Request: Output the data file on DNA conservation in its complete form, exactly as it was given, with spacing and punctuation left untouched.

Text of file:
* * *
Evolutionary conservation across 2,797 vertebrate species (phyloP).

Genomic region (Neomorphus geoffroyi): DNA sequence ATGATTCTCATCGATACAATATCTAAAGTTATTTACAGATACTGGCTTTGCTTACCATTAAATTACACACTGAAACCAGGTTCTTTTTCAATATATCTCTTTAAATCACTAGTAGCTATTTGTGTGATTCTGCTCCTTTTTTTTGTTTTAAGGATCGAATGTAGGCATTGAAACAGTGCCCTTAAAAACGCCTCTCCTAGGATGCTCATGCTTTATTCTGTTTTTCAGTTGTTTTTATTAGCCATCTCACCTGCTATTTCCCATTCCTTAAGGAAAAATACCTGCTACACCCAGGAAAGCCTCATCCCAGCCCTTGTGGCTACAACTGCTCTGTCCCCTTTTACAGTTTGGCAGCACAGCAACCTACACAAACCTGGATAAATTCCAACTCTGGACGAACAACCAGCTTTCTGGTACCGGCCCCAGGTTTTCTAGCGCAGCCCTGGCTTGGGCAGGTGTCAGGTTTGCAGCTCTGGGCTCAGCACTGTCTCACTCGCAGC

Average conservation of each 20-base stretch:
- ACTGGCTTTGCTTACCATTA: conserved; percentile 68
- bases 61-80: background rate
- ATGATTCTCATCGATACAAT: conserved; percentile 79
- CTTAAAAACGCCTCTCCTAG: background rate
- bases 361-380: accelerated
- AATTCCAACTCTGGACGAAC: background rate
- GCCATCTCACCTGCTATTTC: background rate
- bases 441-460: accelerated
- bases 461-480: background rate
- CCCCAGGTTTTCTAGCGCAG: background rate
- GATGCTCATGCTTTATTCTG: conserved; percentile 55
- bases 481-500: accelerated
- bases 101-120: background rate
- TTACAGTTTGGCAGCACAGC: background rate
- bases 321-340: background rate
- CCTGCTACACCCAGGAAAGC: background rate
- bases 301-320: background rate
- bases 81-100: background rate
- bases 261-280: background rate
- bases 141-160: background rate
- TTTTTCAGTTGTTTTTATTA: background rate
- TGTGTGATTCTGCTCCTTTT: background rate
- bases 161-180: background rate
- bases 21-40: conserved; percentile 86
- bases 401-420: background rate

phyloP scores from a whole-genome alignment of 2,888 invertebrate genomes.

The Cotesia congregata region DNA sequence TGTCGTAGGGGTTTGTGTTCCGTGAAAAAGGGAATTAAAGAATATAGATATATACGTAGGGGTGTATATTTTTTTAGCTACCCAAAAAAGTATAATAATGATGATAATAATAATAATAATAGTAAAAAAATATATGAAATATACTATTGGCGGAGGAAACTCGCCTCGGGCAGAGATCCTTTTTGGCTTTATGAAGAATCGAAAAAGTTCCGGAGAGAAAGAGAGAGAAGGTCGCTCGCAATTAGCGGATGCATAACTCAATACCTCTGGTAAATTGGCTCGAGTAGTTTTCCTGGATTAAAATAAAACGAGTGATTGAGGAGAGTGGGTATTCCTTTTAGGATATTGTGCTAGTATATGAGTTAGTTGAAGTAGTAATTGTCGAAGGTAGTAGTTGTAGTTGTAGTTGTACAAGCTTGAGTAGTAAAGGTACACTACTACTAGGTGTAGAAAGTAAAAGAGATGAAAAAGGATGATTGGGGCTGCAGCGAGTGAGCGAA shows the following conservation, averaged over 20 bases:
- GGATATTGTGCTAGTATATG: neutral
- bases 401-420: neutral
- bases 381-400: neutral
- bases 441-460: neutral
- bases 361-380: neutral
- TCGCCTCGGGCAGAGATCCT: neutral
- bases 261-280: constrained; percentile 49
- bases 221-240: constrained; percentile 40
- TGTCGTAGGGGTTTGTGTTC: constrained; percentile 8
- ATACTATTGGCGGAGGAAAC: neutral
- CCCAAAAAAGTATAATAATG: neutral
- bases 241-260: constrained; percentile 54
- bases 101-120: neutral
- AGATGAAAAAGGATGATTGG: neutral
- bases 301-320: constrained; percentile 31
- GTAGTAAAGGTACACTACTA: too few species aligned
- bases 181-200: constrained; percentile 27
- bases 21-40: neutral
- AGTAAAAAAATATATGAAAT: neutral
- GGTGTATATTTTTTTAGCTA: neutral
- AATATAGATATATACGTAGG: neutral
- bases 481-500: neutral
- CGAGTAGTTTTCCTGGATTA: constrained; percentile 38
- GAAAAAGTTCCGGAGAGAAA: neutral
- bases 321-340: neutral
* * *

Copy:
Evolutionary conservation across 2,797 vertebrate species (phyloP).

Genomic region (Neomorphus geoffroyi): DNA sequence ATGATTCTCATCGATACAATATCTAAAGTTATTTACAGATACTGGCTTTGCTTACCATTAAATTACACACTGAAACCAGGTTCTTTTTCAATATATCTCTTTAAATCACTAGTAGCTATTTGTGTGATTCTGCTCCTTTTTTTTGTTTTAAGGATCGAATGTAGGCATTGAAACAGTGCCCTTAAAAACGCCTCTCCTAGGATGCTCATGCTTTATTCTGTTTTTCAGTTGTTTTTATTAGCCATCTCACCTGCTATTTCCCATTCCTTAAGGAAAAATACCTGCTACACCCAGGAAAGCCTCATCCCAGCCCTTGTGGCTACAACTGCTCTGTCCCCTTTTACAGTTTGGCAGCACAGCAACCTACACAAACCTGGATAAATTCCAACTCTGGACGAACAACCAGCTTTCTGGTACCGGCCCCAGGTTTTCTAGCGCAGCCCTGGCTTGGGCAGGTGTCAGGTTTGCAGCTCTGGGCTCAGCACTGTCTCACTCGCAGC

Average conservation of each 20-base stretch:
- ACTGGCTTTGCTTACCATTA: conserved; percentile 68
- bases 61-80: background rate
- ATGATTCTCATCGATACAAT: conserved; percentile 79
- CTTAAAAACGCCTCTCCTAG: background rate
- bases 361-380: accelerated
- AATTCCAACTCTGGACGAAC: background rate
- GCCATCTCACCTGCTATTTC: background rate
- bases 441-460: accelerated
- bases 461-480: background rate
- CCCCAGGTTTTCTAGCGCAG: background rate
- GATGCTCATGCTTTATTCTG: conserved; percentile 55
- bases 481-500: accelerated
- bases 101-120: background rate
- TTACAGTTTGGCAGCACAGC: background rate
- bases 321-340: background rate
- CCTGCTACACCCAGGAAAGC: background rate
- bases 301-320: background rate
- bases 81-100: background rate
- bases 261-280: background rate
- bases 141-160: background rate
- TTTTTCAGTTGTTTTTATTA: background rate
- TGTGTGATTCTGCTCCTTTT: background rate
- bases 161-180: background rate
- bases 21-40: conserved; percentile 86
- bases 401-420: background rate

phyloP scores from a whole-genome alignment of 2,888 invertebrate genomes.

The Cotesia congregata region DNA sequence TGTCGTAGGGGTTTGTGTTCCGTGAAAAAGGGAATTAAAGAATATAGATATATACGTAGGGGTGTATATTTTTTTAGCTACCCAAAAAAGTATAATAATGATGATAATAATAATAATAATAGTAAAAAAATATATGAAATATACTATTGGCGGAGGAAACTCGCCTCGGGCAGAGATCCTTTTTGGCTTTATGAAGAATCGAAAAAGTTCCGGAGAGAAAGAGAGAGAAGGTCGCTCGCAATTAGCGGATGCATAACTCAATACCTCTGGTAAATTGGCTCGAGTAGTTTTCCTGGATTAAAATAAAACGAGTGATTGAGGAGAGTGGGTATTCCTTTTAGGATATTGTGCTAGTATATGAGTTAGTTGAAGTAGTAATTGTCGAAGGTAGTAGTTGTAGTTGTAGTTGTACAAGCTTGAGTAGTAAAGGTACACTACTACTAGGTGTAGAAAGTAAAAGAGATGAAAAAGGATGATTGGGGCTGCAGCGAGTGAGCGAA shows the following conservation, averaged over 20 bases:
- GGATATTGTGCTAGTATATG: neutral
- bases 401-420: neutral
- bases 381-400: neutral
- bases 441-460: neutral
- bases 361-380: neutral
- TCGCCTCGGGCAGAGATCCT: neutral
- bases 261-280: constrained; percentile 49
- bases 221-240: constrained; percentile 40
- TGTCGTAGGGGTTTGTGTTC: constrained; percentile 8
- ATACTATTGGCGGAGGAAAC: neutral
- CCCAAAAAAGTATAATAATG: neutral
- bases 241-260: constrained; percentile 54
- bases 101-120: neutral
- AGATGAAAAAGGATGATTGG: neutral
- bases 301-320: constrained; percentile 31
- GTAGTAAAGGTACACTACTA: too few species aligned
- bases 181-200: constrained; percentile 27
- bases 21-40: neutral
- AGTAAAAAAATATATGAAAT: neutral
- GGTGTATATTTTTTTAGCTA: neutral
- AATATAGATATATACGTAGG: neutral
- bases 481-500: neutral
- CGAGTAGTTTTCCTGGATTA: constrained; percentile 38
- GAAAAAGTTCCGGAGAGAAA: neutral
- bases 321-340: neutral